Pia-Maria Wippert, University of Potsdam, Germany
In 2015, approximately 540 million people were affected by an activity-limiting low back pain (LBP) at some point during the year. In Germany alone, around 15 million people are currently affected by chronic pain. Approximately 4 - 5 million of them suffer from particular severe impairments, showing a serious pain career. The timely appearance of pain together with fatigue and depression symptoms additionally provokes a high comorbidity rate and enormous health-care costs. Productivity loss is estimated at 4.3 billion EUR per year in Berlin-Brandenburg, due to 20 days for affected persons of incapacity to work.
There is sufficient evidence that psychosocial risk factors play a significant role in the development of chronic pain after an acute pain event. Therefore, the recommendations of the National Guidelines for the Diagnosis and Treatment of Low Back Pain [NVL], highlight the necessity of an early identification of such risk constellations and further, a diagnostic tool which enables personalized therapy suggestions and prevention strategies.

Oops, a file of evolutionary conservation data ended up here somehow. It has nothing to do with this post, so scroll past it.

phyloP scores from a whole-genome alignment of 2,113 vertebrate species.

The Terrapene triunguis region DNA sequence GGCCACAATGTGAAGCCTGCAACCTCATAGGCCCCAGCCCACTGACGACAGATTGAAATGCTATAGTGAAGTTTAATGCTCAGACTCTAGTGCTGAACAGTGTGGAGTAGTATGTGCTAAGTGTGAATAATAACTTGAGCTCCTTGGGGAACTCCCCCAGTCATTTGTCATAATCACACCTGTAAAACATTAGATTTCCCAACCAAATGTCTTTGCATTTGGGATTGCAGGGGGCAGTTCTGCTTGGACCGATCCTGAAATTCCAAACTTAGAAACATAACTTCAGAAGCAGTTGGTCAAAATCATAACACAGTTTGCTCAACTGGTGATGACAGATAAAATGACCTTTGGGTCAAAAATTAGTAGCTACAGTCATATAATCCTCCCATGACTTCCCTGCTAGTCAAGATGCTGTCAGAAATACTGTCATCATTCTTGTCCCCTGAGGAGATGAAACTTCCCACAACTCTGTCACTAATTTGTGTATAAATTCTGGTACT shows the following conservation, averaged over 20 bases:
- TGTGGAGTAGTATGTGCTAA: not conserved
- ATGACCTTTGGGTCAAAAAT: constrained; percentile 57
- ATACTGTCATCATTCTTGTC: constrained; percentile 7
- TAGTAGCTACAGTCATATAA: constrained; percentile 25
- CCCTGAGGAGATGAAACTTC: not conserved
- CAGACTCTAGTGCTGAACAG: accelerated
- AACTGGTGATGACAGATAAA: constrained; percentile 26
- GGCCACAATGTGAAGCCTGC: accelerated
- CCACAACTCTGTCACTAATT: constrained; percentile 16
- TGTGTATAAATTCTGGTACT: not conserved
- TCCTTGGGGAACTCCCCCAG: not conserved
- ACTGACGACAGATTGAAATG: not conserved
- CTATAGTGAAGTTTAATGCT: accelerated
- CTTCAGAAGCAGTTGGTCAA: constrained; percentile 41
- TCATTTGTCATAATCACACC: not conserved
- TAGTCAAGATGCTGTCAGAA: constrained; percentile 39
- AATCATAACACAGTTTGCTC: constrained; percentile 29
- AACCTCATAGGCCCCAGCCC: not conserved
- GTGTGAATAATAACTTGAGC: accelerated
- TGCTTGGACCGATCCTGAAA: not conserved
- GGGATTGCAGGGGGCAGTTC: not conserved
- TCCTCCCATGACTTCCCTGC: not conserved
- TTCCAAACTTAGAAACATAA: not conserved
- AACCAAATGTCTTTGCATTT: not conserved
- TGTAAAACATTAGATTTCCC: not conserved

Over several years the professorship has been engaged in the development of such early diagnostic tools. Having succeeded in developing a short screening instrument based on a few questions to the patient, we recently developed a screening based on biomarkers. While the latter is still undergoing further validation, the questionnaire is already implemented in personalized patient routines in Germany and tested for a broad transfer in standardized care management routines (e.g. in rehabilitation after-care, or decision making for patient pathways). In addition, the diagnostic tool is being translated for English and French-speaking regions and should also be available for patient routines in 2021. Insurance companies (e.g. German Pension Insurance) show a high interest, hoping to reduce the high costs due to back pain in the future. The contribution will give an overview about current knowledge and research results.